• Cerebral vascular surgery can damage patients' motor and sensory nerves; therefore, neuromonitoring is performed intraoperatively. Patients with diabetes often have peripheral neuropathy and may be prone to nerve damage during surgery. This study aimed to identify factors that should be considered when diabetic patients undergo intraoperative neuromonitoring during brain vascular surgery and to present new criteria. Methods: In patients with and without diabetes who underwent cerebrovascular surgery (n = 30/group), we compared the intraoperative stimulation intensity, postoperative motor power and sensory, glycated hemoglobin (HbA1c) and glucose levels, and imaging findings. Results: Fasting glucose, blood glucose, and HbA1c levels were 10%, 12.1%, and 9.7%, respectively; they were higher in patients with than in patients without diabetes. Two patients with diabetes had weakness, and 10 required increased Somato sensory evoked potential (SSEP) stimulation, while in 16, motor power recovered over time rather than immediately. The non-diabetic group had no weakness after surgery, but 10 patients required more increased SSEP stimulation. The diabetic group showed significantly more abnormal test results than the non-diabetic group. Conclusion: For patients with diabetes undergoing surgery with intraoperative neuromonitoring, whether diabetic peripheral neuropathy is present, their blood glucose level and the anesthetic used should be considered.

Intraoperative Neuromonitoring (수술 중 신경계 감시)

  • Seo, Dae-Won
    • Annals of Clinical Neurophysiology
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    • v.10 no.1
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    • pp.1-12
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    • 2008
  • Intraoperative neuromonitoring (INM) is well known to be useful method to reduce intraoperative complications during the surgery of nervous system lesions. Evoked potentials are most commonly used among the electrophysiological tests. Brainstem auditory evoked potentials are for detecting the problems along the auditory pathways including the eighth cranial nerve and brainstem. Somatosensory evoked potentials are applied for preventing the spinal cord lesions. The INM is affected by many factors. In order to perform an optimal INM, the confounding factors including technical, anesthetical, and individual factors should be kept well under control. INM has frequent electrophysiologic changes during the surgery and it might be helpful to keep one's eyes on which monitoring modalities are reluctant to change during each operation. The skillful monitoring and timely interpretation of electrophysiologic changes can drive the patient to be undergone surgery, even in high surgical risk group.

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Effectiveness of Intraoperative Neuromonitoring According to the Mechanism of Recurrent Laryngeal Nerve Injury During Thyroid Surgery (갑상선 수술 중 반회후두신경의 손상 기전에 따른 신경 감시술의 효용성)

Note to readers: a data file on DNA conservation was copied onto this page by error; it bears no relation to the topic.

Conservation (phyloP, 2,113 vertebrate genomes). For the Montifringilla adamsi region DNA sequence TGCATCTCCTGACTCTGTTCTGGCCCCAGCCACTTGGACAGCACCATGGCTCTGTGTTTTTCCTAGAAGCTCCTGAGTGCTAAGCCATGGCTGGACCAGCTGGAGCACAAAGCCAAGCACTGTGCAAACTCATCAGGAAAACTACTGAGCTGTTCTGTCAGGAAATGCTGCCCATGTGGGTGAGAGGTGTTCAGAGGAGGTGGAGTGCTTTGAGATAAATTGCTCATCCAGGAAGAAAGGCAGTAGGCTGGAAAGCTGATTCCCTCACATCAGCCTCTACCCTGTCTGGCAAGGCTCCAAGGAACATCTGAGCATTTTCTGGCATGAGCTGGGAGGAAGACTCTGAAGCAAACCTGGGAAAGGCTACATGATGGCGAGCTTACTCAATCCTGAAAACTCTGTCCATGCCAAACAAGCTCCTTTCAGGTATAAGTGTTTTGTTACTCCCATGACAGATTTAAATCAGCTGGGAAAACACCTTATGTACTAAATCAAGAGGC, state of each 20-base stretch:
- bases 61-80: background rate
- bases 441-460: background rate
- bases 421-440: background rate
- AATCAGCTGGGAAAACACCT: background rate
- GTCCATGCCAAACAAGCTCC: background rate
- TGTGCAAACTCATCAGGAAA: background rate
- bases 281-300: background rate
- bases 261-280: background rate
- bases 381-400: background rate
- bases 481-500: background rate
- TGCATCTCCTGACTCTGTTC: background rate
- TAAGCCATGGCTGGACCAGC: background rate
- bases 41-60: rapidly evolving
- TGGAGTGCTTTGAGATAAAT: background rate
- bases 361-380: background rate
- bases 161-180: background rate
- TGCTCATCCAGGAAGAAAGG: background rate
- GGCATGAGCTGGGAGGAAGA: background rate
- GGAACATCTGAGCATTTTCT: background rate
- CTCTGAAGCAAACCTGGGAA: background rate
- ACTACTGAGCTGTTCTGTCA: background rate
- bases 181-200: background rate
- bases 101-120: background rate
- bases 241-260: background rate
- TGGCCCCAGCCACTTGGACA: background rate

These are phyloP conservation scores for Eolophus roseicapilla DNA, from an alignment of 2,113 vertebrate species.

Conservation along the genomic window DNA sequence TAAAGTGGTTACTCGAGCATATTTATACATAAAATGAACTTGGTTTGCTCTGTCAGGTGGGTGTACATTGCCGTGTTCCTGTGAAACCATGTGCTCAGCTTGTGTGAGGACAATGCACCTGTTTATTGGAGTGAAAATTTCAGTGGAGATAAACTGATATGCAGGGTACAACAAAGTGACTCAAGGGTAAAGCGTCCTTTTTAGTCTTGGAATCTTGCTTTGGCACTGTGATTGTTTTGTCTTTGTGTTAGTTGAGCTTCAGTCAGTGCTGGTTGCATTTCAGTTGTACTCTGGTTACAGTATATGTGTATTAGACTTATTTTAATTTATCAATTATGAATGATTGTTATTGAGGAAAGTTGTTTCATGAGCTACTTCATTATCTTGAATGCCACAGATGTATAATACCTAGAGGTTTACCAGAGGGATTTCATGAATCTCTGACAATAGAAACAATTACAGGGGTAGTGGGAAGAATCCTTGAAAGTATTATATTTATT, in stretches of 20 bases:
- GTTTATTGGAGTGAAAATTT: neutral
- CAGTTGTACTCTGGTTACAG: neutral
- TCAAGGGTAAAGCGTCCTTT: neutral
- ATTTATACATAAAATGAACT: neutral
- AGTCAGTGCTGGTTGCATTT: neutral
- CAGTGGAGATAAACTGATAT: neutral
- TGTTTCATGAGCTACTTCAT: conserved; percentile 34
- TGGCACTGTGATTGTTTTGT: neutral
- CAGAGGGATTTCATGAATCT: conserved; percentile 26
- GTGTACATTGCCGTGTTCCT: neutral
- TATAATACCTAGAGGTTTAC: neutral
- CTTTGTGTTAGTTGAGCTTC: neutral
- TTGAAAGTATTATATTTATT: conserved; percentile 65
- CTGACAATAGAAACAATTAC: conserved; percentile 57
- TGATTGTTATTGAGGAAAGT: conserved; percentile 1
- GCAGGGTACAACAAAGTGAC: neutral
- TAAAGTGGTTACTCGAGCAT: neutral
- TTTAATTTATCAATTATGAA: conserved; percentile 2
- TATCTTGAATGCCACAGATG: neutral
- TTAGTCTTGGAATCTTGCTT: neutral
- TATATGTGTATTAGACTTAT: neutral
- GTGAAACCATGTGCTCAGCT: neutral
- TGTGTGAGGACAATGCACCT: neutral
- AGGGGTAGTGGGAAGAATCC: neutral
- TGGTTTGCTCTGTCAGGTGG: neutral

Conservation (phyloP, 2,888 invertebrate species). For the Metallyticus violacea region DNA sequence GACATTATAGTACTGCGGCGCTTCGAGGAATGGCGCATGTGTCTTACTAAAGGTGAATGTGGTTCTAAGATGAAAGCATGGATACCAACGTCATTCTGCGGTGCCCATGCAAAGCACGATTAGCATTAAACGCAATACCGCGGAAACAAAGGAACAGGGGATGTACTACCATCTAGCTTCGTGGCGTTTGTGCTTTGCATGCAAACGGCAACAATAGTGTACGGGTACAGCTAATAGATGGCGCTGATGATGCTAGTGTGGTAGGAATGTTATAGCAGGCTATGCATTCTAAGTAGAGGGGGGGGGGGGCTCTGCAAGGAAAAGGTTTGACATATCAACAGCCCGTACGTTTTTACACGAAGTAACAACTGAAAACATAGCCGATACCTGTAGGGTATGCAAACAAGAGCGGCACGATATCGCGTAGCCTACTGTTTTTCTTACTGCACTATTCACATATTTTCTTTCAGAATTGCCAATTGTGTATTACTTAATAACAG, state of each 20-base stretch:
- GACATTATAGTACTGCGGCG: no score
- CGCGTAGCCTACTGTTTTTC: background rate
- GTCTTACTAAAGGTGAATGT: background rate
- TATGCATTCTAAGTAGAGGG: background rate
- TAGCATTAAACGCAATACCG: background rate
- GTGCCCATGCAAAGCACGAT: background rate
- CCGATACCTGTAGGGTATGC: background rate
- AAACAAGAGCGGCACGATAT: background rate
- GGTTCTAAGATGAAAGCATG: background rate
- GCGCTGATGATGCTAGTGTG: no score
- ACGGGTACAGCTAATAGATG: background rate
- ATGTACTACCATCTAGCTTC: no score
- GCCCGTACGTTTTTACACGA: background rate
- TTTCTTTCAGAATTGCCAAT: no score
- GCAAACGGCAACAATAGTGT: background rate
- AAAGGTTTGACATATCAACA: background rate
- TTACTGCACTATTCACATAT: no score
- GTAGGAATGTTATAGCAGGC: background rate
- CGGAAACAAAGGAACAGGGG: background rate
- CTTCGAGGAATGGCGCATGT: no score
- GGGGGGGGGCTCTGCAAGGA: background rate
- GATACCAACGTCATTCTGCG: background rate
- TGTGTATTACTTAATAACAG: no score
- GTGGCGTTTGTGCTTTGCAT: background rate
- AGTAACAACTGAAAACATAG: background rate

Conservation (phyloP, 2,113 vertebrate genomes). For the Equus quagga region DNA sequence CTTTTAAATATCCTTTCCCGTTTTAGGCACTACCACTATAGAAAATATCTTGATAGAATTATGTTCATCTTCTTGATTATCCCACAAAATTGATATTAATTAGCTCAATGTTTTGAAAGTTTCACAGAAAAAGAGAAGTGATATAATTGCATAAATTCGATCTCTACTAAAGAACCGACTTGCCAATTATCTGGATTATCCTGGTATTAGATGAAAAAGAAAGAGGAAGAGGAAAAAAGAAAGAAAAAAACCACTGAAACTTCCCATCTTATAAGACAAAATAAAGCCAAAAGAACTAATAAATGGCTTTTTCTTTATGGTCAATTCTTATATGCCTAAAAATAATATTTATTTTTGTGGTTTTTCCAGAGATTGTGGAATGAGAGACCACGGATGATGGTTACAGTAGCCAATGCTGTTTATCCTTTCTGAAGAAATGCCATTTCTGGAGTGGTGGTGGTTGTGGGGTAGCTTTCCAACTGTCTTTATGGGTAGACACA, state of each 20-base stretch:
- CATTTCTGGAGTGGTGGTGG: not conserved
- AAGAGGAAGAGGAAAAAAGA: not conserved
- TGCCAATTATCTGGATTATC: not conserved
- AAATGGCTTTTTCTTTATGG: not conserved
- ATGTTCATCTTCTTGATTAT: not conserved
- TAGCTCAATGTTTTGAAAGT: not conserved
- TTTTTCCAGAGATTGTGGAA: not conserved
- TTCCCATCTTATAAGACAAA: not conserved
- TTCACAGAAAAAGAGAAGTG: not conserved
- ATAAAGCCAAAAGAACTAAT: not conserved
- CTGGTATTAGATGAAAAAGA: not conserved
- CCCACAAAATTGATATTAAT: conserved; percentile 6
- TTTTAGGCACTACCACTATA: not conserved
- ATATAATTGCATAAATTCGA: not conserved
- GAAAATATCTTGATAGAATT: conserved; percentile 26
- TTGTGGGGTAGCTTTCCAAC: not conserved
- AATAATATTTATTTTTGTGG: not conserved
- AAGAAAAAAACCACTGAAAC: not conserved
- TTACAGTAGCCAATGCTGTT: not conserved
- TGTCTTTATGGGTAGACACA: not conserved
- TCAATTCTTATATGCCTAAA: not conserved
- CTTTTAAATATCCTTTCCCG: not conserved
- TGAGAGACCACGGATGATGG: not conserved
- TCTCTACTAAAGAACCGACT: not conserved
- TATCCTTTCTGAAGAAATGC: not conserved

• Shin, Sung-Chan;Lee, Byung-Joo
    • Korean Journal of Head & Neck Oncology
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    • v.36 no.1
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    • pp.9-14
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    • 2020
  • Visual identification of recurrent laryngeal nerve (RLN) is considered as a gold standard of RLN preservation during thyroid surgery. Intraoperative neuromonitoring (IONM) is classified into the intermittent type and continuous type and helps surgeons identify the functional integrity of RLN and predict the postoperative vocal cord function. RLN injury during thyroid surgery is associated with tumor factors and surgeon factors. Tumor factors mean such as direct tumor invasion, adhesion of RLN to the tumor, and compression by a large thyroid tumor. Surgeon factors include nerve transection, stretching, thermal injury, and ligation injury. A recent meta-analysis reported that the IONM could reduce the RLN injury. Considering various nerve injury mechanism, we suggest that using both I-ONM and C-IONM together is more effective method in preventing nerve damage than using I-IONM alone.

Development of the Novel Intraoperative Neuromonitoring for Thyroid Surgery (갑상선 수술을 위한 새로운 수술 중 신경감시시스템의 개발)

  • Sung, Eui Suk;Lee, Byung Joo
    • International journal of thyroidology
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    • v.11 no.2
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    • pp.109-116
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    • 2018
  • It is very important to identify recurrent laryngeal nerve (RLN) and prevent RLN injury during thyroid surgery. The intraoperative neuromonitoring (IONM) for the prevention of RLN injury is a useful method because it can identify the location and status of RLN and predict postoperative vocal cord function easily. The IONM consists of a stimulating side that applies electrical stimulation to the nerve and a recording side that measures the surface electromyography (EMG) of the vocal cord muscle through electrode endotracheal tube. The nerve stimulator and surgical dissector are separate instruments. So, during IONM for the prevention of the RLN injury in conventional, endoscopic, or robotic thyroid surgery, repeated exchanging between surgical instruments and the nerve stimulator is inconvenient and time consuming. On the recording side, the accuracy of the electrode endotracheal tube which measures the EMG of the vocalis muscle can be affected by contact with between electrode and vocal fold and position change of patient. We would like to introduce recent several researches to overcome the current limitations of IONM.